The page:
Table 3 summarizes the effectiveness of nanocellulose-based membrane filters that have been functionalized with bioactive compounds for the removal of bacteria. It can be concluded that bacterial separation by size exclusion mechanism is easier as compared to the virus. This is because the size of bacteria is usually larger as compared to a virus. The surface functionalization on nanocellulose is capable of introducing anti-bacterial properties to the developed filtration material. However, limited studies were reported for the removal of other bacteria species using nanocellulose-based filtration material.
Table 3. Nanocellulose developed filtration material for bacterial removal.
Microbes Type of Nanocellulose Functionalization Findings Reference
Escherichia coli CNC Silver nanoparticles
  • It possesses high adsorption capacity and is reusable. Beneficial in total removal of Escherichia coli.
Bacillus subtilis and Escherichia coli CNF ZnO and CeO2
  • It has high anti-bacterial activity, MIC50 against Bacillus subtilis (10.6 µg mL−1) and Escherichia coli (10.3 μg mL−1).
Escherichia coli BNC Not applicable
  • The significance of Brownian motion caused by microorganisms captured with BNC-based membrane filter through theoretical modelling and filtration experiments was investigated by the authors.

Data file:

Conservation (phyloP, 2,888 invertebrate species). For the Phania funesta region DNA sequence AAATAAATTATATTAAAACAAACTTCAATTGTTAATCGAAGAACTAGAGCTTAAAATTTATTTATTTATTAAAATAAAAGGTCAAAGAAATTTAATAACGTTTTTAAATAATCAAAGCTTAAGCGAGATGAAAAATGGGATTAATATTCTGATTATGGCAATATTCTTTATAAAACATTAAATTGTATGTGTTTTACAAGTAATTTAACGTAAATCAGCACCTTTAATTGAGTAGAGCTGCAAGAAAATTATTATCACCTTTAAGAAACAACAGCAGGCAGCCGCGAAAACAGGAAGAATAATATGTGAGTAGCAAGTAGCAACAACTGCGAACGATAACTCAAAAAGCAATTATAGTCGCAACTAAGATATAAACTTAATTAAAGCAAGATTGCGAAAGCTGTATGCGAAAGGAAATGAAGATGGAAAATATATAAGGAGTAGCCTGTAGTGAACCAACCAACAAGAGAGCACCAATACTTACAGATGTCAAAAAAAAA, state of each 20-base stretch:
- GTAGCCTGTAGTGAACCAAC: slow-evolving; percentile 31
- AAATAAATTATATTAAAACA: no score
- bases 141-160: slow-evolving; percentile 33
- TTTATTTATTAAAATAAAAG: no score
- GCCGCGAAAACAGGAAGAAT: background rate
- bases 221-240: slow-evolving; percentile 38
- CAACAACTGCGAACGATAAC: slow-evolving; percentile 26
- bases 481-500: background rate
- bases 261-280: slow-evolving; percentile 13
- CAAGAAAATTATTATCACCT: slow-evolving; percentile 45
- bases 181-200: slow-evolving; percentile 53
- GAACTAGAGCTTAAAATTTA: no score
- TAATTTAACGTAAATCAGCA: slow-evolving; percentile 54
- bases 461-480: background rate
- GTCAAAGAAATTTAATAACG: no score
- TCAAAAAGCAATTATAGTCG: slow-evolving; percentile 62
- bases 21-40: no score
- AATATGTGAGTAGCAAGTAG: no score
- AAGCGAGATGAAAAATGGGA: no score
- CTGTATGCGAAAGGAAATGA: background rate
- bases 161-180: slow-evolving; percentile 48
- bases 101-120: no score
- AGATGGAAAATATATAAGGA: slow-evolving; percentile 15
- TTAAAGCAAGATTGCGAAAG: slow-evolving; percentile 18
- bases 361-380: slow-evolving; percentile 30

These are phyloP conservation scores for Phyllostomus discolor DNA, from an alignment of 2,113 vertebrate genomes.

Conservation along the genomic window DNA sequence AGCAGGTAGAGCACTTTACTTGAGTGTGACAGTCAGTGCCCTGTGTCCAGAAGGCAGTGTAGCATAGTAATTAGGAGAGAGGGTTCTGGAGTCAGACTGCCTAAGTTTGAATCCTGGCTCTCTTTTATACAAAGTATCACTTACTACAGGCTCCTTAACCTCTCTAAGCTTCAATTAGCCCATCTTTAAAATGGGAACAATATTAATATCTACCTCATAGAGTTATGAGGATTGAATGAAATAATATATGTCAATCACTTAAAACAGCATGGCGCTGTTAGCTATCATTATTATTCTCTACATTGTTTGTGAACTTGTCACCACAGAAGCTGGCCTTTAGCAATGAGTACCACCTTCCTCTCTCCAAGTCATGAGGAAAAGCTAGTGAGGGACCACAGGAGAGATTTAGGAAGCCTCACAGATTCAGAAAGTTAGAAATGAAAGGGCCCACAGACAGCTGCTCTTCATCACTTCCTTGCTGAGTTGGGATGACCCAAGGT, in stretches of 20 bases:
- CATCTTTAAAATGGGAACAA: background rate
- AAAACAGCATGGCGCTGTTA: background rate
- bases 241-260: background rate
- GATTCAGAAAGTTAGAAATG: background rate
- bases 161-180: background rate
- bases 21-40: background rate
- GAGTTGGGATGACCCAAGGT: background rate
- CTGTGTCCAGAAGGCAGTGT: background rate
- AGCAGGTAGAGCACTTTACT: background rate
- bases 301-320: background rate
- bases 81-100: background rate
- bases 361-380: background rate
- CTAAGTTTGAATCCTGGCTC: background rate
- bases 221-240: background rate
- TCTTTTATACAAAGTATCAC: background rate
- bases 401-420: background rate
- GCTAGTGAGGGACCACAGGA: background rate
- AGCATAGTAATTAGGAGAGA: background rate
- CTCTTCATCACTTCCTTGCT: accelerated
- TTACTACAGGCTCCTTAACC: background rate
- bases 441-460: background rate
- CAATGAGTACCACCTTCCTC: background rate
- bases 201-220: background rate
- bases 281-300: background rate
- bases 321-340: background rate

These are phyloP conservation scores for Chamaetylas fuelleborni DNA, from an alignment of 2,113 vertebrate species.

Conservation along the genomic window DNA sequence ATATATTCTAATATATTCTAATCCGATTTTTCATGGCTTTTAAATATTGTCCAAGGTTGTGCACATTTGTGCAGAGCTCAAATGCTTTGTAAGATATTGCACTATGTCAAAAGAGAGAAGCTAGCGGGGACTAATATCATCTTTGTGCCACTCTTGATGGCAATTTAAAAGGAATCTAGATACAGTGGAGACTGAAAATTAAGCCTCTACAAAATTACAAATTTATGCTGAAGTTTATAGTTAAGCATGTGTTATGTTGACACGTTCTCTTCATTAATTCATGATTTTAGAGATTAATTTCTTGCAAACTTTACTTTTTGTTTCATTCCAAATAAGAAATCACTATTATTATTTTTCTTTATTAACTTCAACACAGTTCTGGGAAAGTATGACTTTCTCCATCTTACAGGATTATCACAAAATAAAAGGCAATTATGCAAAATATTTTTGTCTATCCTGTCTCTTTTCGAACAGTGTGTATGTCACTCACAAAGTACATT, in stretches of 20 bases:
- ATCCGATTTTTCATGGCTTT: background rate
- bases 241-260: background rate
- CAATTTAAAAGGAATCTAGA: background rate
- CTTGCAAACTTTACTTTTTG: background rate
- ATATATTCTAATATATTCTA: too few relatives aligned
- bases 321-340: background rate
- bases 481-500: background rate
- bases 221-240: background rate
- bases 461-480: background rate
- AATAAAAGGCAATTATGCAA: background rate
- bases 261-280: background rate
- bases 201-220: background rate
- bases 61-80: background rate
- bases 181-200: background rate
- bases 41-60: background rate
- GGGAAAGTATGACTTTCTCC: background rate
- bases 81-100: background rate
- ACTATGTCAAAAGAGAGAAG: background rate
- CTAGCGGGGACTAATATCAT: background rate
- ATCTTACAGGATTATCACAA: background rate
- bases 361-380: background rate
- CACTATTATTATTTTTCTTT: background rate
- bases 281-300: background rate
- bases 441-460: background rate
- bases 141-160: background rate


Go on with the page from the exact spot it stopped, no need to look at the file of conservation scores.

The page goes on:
• It was found that the BNC-based filter was capable of filtering the bacteria.
Escherichia coli, Staphylococcus aureus CNF Activated carbon
  • The two-layer AC/OCNF/CNF membrane able to remove Escherichia coli bacteria up to ~96–99% and inhibits the growth of Escherichia coli and Staphylococcus aureus on the upper CNF surface
Escherichia coli BNC Silver nanoparticle
  • Higher amount of silver nanoparticles loaded onto the BNC membrane surface could increase the inhibition zone hence highlighting its good antimicrobial property against Escherichia coli.
Escherichia coli, Staphylococcus aureus, Pseudomonas aeruginosa BNC Silver nanoparticle
  • BNC-silver nanoparticle membrane showed strong antimicrobial activity against Gram positive (Staphylococcus aureus) and Gram-negative (Escherichia coli and Pseudomonas aeruginosa) bacteria.
Escherichia coli, Staphylococcus aureus BNC Silver nanoparticle
  • The developed Ag/BNC membrane exhibited good property as antimicrobial agent against Escherichia coli and Staphylococcus aureus as the antibacterial ratio against Escherichia coli and Staphylococcus aureus reached 99.4% and 98.4%, respectively.
Escherichia coli CNF Polyethersulfone (PES) membranes
  • TEMPO oxidized-CNF coating is effective against Escherichia coli. The effectiveness was attributed to the pH reduction effect induced by carboxyl groups

2.3. Other Types of Microbes

Nanocellulose would also be able to act as a removal agent for other types of microbes which are larger in size than bacteria, such as fungi, algae and protozoa. However, it is noteworthy that there is still a lack of studies regarding this matter. To the best of our knowledge, there are no available reports on the development of a nanocellulose-based membrane filter for the removal of fungi.